Rubato Guitar Lesson – How To Instantly Improve Your Lead Guitar Solos

By Tom Hess



The Secret To Adding Fire &
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There is a little-known (and simple) technique that makes your guitar solos almost as unique to you as your fingerprints.

It has nothing to do with playing fast.

It has nothing to do with knowing a lot of scales.

(Or knowing a lot about music theory.)

It has nothing to do with your vibrato.

(As cool as vibrato is, it’s pretty easy to match someone’s vibrato… not so with this little-known technique.)

Yngwie, Jason Becker, Eddie Van Halen, Paul Gilbert, Steve Vai and others all use it in their solos.


The Secret To Adding Fire &
Emotion To Any Guitar Lick
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EMAIL TO GET ACCESS
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And although it is simple, it’s very hard to do this technique the same way as someone else.

That’s why, when you start using it, you may hear others say:

“This totally sounds like you”

...the moment they hear your solos.

The technique is called Rubato. And it's one of the best and easiest ways to make your guitar solos more creative and original.

Ready to learn more about it? Start by watching this video:

 


Here are some of my best rubato tips on how to integrate this technique into your solos:


Lead Guitar Tip #1. Practice Playing Your 16th Note (And Triplet) Scale Sequences With Rubato

Sounds simple, I know.

But if you don't practice Rubato – you won’t be able to use it in your playing.

So, take your 16th note (or 16th note triplet) guitar licks, and apply rubato to them.

The same way I showed you in this video.

Want to see more examples of Rubato? No problem.

Check out this video:
 
 


Bonus tip: learn other people’s guitar solos (that are within your skill level). Then create variations on guitar licks in those solos using rubato.

That gives the solo the same effect as saying familiar words in a strange accent.

 
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Lead Guitar Tip #2: Make Musical Rests (Silence) Work For You

Rubato sounds great because of the musical tension it builds.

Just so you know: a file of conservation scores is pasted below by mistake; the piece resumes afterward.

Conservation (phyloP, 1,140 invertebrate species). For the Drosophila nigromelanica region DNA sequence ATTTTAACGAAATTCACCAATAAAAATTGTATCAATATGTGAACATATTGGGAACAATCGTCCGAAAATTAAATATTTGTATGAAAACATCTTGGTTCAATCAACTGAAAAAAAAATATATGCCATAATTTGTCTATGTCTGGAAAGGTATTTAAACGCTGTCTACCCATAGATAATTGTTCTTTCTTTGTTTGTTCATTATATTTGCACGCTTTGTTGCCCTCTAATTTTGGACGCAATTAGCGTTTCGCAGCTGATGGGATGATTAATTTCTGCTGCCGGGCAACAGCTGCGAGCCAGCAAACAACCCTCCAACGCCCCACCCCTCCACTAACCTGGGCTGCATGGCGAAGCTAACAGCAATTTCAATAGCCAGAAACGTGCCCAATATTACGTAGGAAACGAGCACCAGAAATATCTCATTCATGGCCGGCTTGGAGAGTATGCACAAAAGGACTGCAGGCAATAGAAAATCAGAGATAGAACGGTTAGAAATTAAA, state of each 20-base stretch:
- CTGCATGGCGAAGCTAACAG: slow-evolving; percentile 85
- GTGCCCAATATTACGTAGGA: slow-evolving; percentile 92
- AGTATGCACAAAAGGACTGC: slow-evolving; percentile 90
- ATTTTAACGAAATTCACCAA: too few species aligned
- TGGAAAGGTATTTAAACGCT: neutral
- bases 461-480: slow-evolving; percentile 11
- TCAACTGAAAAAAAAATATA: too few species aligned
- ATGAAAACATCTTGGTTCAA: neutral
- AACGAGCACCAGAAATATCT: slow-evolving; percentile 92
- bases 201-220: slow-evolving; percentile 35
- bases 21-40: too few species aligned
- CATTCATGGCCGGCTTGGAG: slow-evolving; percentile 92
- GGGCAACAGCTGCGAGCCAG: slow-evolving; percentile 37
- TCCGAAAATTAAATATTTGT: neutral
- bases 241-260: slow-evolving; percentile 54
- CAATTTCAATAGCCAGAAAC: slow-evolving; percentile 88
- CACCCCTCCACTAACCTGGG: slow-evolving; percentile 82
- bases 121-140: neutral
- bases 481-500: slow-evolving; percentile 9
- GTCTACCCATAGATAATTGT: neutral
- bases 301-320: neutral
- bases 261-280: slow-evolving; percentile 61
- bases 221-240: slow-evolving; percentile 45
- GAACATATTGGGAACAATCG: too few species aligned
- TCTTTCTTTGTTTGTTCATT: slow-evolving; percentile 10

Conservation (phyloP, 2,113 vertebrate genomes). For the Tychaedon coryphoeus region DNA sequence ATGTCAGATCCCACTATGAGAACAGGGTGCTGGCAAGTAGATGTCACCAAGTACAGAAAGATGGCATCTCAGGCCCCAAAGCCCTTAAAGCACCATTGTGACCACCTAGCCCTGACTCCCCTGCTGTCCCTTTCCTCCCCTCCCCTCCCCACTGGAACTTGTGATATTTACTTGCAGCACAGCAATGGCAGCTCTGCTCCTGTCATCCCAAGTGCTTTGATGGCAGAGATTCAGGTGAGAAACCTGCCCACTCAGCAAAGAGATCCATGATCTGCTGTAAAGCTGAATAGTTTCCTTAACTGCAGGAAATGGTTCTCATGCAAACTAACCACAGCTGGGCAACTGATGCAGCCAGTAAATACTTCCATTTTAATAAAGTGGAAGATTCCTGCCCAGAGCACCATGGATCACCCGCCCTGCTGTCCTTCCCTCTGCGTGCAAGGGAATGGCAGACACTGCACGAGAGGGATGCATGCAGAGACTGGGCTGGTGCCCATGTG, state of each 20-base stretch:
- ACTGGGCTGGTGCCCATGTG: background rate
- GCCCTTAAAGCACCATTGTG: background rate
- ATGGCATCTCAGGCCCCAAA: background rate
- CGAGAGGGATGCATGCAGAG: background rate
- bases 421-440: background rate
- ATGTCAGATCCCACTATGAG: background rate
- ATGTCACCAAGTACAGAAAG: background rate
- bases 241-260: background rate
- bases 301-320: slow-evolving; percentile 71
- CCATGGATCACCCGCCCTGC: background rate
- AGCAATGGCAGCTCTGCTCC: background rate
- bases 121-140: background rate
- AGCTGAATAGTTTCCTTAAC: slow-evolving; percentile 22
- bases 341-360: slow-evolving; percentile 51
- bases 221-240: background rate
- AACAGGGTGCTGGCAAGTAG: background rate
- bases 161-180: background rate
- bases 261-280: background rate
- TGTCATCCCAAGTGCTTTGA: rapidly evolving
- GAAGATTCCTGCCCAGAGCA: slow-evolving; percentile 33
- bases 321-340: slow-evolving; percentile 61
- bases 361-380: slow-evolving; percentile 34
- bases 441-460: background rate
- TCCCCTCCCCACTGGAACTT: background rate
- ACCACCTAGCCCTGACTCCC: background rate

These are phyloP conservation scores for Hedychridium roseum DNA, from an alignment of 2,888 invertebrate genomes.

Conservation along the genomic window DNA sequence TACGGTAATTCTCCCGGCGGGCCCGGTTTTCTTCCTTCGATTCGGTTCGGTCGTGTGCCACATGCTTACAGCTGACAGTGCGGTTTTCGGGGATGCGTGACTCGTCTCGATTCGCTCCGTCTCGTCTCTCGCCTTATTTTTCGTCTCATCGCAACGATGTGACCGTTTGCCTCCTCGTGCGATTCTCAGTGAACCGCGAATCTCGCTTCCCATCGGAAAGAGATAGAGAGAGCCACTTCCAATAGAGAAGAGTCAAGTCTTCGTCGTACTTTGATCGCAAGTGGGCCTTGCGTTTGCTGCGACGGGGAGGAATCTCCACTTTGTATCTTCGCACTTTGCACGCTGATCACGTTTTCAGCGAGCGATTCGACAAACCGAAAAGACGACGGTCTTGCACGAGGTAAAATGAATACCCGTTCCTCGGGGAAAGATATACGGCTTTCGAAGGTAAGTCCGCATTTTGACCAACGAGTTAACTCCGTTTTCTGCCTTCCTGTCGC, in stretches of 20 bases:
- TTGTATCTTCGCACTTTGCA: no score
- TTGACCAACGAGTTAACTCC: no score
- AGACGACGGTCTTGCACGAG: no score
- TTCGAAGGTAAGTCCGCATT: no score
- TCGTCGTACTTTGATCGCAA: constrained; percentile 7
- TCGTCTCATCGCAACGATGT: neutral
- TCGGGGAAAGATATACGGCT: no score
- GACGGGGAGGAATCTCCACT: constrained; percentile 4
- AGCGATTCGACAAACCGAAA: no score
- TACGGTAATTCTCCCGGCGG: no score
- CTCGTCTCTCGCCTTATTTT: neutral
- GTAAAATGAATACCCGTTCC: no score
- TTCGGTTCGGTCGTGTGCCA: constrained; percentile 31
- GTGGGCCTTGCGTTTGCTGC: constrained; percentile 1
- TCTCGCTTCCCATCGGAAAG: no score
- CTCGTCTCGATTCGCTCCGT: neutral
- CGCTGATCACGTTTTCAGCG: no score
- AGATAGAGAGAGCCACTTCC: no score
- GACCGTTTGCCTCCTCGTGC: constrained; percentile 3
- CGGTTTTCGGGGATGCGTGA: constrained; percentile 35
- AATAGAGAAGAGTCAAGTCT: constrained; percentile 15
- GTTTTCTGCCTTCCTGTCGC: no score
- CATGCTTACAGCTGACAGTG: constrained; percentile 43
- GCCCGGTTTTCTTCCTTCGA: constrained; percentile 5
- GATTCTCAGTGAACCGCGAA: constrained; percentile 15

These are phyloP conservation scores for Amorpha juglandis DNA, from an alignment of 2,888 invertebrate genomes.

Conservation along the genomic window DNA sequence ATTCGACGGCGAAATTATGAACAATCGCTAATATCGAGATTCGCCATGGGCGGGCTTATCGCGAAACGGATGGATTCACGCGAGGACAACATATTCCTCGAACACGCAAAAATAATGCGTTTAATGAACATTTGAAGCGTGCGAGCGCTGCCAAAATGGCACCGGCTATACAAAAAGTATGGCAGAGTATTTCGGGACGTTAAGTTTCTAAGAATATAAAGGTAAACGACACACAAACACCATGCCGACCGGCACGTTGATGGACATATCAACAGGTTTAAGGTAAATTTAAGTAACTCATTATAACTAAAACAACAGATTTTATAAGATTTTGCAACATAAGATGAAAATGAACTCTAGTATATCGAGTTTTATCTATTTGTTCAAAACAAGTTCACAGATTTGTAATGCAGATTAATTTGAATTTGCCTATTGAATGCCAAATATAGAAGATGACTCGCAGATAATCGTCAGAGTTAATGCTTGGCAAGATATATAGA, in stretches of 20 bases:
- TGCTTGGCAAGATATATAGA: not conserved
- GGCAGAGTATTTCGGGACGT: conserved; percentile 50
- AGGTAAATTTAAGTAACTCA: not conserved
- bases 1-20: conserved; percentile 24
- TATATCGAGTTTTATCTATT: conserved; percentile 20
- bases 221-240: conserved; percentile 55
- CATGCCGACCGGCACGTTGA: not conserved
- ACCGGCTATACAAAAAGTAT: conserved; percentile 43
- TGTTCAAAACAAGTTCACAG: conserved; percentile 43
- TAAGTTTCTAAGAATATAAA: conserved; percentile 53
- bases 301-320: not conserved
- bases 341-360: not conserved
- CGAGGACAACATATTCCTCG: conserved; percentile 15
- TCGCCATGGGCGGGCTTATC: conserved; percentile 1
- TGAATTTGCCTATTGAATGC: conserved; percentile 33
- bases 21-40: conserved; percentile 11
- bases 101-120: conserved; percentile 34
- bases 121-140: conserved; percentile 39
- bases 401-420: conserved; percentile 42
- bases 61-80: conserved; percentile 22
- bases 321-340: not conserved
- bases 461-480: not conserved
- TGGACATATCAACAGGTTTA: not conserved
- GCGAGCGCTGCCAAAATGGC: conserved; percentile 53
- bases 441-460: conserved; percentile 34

To build even more tension (and take your rubato licks to a new level) - use rests. (Silence.)

How?

Simply stop playing in the moments when the listener expects to hear sound.

The silence makes the listener crave the sound of your next note. And makes that note all the more satisfying when it finally comes.

(Use your imagination for the kinds of solos you can play using this.)

Want to hear examples? Watch this video:
 
 


(If you like this tip about using silence, you will LOVE lead guitar soloing tips in this free lead guitar playing eGuide).

 

Lead Guitar Tip #3. Work On Your Timing.

Strangely enough, one way to get better at rubato (stretching & contracting time) is by learning to play in time.

Does playing in time actually matter for lead guitar playing? You bet. (Try playing harmonized lead guitar melodies that are not in time and see what happens.)

The first step of learning to play in time is:

…get clear on how good your timing is right now. Only then can you start to improve this area of your playing.
 
 
How To Play Tight Rhythm Guitar

Bad news is: most guitarists never work on their timing. And it can take weeks for this skill to noticeably improve.

Good news is: once your timing gets tighter – it becomes much easier to use rubato in your guitar solos. And your entire guitar playing starts to sound much better too.

Want to learn more (easy) ways to improve your guitar solos that most guitarists don’t know? No problem. Check out this free eGuide on how to add fire & emotion into your guitar playing (even if you can’t play fast yet).
 

Tom HessAbout Tom Hess: Tom Hess is a guitar teacher, music career mentor and guitar teacher trainer. He teaches rock guitar lessons online to students from all over the world and conducts instructional live guitar training events attended by musicians from over 50 countries.

Take rock & metal guitar lessons online & learn to play guitar the way you want.

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